This presentation focuses on describing three randomized trials designed to identify intervention strategies that can  increase colorectal cancer screening in health system primary care patient populations. The studies, which were supported by the National Cancer Institute, American Cancer Society, and Patient Centered Outcomes Research Institute, were conducted in three different health systems and primary care practice patient populations: 1) general patients, 2) African American patients, and 3) Hispanic patients. The presentation also highlights the need to develop learning health care systems that can support and sustain implementation of evidence-based cancer prevention and control interventions in routine care. A collective impact learning community strategy that can be used to catalyze this process is described. Application of this strategy is discussed relative to interventions intended to increase health system colorectal cancer and lung cancer screening rates.

Ronald E. Myers received a DSW, Social Welfare Policy, in 1983 and a PhD in Medical Sociology in 1989 from the University of Pennsylvania in Philadelphia. Dr. Myers completed postdoctoral training in Behavioral Epidemiology at Fox Chase Cancer Center from 1983 to 1985.  Dr. Myers served as an Associate Member, Division of Cancer Control and Population Sciences, Fox Chase Cancer Center in Philadelphia from 1985 to 1994. In 1994, he joined the Sidney Kimmel Cancer Center at Thomas Jefferson University in Philadelphia as an Associate Professor and Associate Director for Population Science. In 2001, Dr. Myers was appointed as Professor and Director, Division of Population Science, Thomas Jefferson University in Philadelphia, and in 2006 became the Director of the Center for Health Decision at Thomas Jefferson University. He has conducted cancer prevention and control research for more than 30 years, has been principal investigator on numerous peer-reviewed research grants, and has published widely in the field. Dr. Myers’ areas of expertise include patient adherence to cancer screening; shared decision making in cancer risk assessment, screening, and treatment; and decision support in cancer clinical trials participation. Currently, Dr. Myers leads a Patient Centered Outcomes Research Institute (PCORI)-funded randomized trial of decision support and navigation in colorectal cancer screening among Hispanic primary care patients, and a PCORI-funded project on develop a learning community approach to increasing cancer screening in health systems. His is also a principal co-investigator of a project that focuses on lung cancer screening in vulnerable populations.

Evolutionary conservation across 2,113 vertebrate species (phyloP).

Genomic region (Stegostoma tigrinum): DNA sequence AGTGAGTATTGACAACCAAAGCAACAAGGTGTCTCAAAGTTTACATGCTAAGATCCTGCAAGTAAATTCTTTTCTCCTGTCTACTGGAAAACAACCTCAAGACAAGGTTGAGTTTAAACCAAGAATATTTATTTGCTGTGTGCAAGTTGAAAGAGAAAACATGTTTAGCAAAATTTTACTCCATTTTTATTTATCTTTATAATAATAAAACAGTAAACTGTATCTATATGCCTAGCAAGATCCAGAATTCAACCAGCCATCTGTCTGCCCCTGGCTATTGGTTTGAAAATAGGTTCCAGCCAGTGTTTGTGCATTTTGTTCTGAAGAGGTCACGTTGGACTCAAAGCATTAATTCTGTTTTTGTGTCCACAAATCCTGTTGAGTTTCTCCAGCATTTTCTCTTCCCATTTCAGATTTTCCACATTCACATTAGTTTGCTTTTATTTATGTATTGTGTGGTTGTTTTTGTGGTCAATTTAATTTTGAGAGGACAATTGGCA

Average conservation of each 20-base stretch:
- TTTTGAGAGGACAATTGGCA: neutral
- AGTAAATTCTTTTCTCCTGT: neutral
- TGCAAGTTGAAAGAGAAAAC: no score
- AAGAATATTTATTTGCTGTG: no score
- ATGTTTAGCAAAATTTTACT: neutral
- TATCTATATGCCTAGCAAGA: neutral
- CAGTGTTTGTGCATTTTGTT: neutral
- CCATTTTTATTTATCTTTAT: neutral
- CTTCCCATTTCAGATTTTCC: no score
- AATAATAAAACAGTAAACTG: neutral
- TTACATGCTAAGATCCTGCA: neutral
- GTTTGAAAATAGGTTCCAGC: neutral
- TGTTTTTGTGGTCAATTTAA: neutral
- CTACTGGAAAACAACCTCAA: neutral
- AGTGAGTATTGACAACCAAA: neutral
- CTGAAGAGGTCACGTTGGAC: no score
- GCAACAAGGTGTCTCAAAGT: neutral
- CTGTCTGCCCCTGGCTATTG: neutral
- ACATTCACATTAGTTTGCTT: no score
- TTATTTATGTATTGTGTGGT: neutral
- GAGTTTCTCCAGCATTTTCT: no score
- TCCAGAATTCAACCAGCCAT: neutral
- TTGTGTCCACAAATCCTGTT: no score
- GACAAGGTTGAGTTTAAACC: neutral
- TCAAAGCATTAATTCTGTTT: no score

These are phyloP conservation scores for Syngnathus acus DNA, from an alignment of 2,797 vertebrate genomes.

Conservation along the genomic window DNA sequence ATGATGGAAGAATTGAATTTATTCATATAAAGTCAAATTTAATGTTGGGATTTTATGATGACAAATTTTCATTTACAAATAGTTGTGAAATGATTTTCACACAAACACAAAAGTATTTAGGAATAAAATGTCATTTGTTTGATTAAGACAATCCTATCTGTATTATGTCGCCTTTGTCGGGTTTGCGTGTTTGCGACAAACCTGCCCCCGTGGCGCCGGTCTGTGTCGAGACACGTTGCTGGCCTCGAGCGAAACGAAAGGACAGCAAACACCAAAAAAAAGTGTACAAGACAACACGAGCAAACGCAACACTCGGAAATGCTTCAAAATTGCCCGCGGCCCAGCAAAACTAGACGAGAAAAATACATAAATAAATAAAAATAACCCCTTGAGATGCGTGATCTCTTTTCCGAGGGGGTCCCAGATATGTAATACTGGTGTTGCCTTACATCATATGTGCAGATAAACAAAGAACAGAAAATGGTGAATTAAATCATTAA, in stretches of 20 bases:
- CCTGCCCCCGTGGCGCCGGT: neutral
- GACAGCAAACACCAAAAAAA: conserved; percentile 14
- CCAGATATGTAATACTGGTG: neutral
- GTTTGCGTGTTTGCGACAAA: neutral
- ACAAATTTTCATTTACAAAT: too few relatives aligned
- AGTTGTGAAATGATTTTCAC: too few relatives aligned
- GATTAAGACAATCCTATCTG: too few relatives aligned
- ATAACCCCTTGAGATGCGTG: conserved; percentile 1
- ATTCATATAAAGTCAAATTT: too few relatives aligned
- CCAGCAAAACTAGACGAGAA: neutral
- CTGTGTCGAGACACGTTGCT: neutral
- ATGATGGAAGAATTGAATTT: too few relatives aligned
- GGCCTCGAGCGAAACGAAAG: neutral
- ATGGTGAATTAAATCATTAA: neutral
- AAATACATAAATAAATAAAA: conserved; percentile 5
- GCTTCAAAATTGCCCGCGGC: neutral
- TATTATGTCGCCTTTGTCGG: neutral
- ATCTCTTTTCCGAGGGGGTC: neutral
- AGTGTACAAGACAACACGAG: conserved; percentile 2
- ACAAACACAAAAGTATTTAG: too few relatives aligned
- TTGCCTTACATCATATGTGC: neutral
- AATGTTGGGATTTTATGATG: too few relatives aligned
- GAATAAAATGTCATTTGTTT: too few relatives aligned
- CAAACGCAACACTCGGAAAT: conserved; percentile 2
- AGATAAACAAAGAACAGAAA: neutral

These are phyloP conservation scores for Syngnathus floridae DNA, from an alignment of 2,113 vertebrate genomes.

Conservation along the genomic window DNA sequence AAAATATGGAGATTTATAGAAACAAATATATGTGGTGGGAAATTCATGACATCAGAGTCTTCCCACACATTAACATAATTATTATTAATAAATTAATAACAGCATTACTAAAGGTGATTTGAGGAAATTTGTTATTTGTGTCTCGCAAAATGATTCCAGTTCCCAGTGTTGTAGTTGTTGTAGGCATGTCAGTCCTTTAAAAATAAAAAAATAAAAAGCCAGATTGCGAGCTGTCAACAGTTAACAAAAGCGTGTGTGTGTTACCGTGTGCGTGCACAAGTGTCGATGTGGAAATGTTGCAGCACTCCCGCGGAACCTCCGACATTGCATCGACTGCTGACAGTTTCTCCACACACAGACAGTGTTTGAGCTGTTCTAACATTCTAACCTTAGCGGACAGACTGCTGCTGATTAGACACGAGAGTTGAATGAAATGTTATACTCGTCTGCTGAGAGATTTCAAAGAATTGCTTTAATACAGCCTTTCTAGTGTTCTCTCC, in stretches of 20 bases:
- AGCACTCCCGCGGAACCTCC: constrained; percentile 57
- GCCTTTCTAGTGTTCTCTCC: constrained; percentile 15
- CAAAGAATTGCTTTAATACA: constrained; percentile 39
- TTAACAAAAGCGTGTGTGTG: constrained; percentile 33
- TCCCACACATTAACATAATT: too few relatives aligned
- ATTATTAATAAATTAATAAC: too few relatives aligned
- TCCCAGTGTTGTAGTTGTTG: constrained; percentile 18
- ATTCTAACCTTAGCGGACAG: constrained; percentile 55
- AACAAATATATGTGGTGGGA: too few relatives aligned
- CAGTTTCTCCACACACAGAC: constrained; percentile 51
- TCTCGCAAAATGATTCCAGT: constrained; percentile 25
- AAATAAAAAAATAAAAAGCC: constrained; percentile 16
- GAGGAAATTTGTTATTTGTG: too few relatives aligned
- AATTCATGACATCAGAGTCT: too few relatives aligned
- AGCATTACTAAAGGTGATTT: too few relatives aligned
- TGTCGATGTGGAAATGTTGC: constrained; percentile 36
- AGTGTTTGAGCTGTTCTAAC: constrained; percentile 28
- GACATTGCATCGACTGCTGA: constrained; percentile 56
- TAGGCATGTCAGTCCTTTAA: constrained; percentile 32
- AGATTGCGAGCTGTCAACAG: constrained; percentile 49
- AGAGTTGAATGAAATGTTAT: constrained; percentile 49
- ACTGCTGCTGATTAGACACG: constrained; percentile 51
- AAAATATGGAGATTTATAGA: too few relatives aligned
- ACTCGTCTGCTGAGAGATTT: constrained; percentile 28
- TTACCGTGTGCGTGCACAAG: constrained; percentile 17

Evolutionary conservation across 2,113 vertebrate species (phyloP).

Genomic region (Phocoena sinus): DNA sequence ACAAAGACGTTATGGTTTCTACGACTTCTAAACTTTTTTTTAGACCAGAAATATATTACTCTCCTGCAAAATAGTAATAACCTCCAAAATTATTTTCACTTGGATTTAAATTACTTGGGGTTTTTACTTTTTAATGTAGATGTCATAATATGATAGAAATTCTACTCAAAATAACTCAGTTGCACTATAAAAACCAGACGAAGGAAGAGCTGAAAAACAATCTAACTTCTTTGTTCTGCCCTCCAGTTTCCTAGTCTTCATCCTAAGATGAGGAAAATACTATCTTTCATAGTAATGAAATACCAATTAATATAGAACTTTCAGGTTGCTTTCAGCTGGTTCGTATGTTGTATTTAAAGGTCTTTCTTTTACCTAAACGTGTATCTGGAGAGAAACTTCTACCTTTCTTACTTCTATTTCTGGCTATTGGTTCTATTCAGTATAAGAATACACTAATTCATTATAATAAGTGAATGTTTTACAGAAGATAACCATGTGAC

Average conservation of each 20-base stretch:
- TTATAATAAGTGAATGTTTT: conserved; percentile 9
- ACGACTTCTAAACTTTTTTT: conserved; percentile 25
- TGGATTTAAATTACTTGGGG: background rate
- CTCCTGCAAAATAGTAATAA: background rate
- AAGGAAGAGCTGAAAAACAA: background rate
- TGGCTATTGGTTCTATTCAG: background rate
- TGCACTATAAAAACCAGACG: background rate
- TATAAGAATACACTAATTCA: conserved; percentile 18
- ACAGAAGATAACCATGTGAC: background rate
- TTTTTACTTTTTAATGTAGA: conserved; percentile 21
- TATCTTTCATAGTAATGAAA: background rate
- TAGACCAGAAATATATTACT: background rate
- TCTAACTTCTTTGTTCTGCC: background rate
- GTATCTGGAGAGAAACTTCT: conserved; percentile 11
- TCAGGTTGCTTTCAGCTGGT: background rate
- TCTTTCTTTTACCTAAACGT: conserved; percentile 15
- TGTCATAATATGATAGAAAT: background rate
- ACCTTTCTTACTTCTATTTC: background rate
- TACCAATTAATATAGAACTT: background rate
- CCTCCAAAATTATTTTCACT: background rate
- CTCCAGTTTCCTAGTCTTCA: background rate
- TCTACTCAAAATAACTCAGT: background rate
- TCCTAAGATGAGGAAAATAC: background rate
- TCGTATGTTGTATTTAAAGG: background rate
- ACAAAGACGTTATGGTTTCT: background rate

Bifactor Modeling of Multifaceted Constructs in HealthCare Research

Many constructs in social, behavioral, and health care research are measured by multiple related domains. However, there is a long-standing and unresolved debate on how to measure and test such multifaceted constructs. Researchers often have to choose between two problematic approaches for analyzing multifaceted constructs: the total score approach and the individual score approach. Both approaches can result in conceptual ambiguity. We recommend the bifactor model as a more advantageous approach for testing multifaceted constructs. The bifactor model is comprised of a general factor that accounts for the commonality shared by the domains, and multiple specific factors, each of which accounts for the unique influence of the domains over and above the general factor. The bifactor model combines the advantages but avoid the drawbacks of the two existing methods and can lead to greater conceptual clarity. We illustrate the bifactor approach by examining the relations of multifaceted well-being to biomarkers.

Dr. Chen is a senior research biostatistician at the Nemours Center for HealthCare Delivery Science, Associate Professor of Pediatrics at the Thomas Jefferson University, and an adjunct Associate Professor of Psychology at the University of Delaware. Before joining Nemours, Dr. Chen was an Assistant Professor of Psychology in the Department of Psychology at the University of Delaware and later at the University of Hong Kong. Dr. Chen obtained her Ph.D. from Arizona State University, where she pursued a rigorous course of training in both quantitative and social psychology. Dr. Chen’s scholarly work builds on the foundation of her dual training in quantitative methodology and social psychology as well as her bicultural experiences. She conducts basic research on measurement, basic research on social/cultural psychology, and applies her work on measurement to key constructs in social/cultural psychology. Dr. Chen’s work has been widely cited by researchers, including top ranked journals’ top 10 most cited list, and 2006 Classics in Academic & Psychological Testing by Google Scholar Metrics.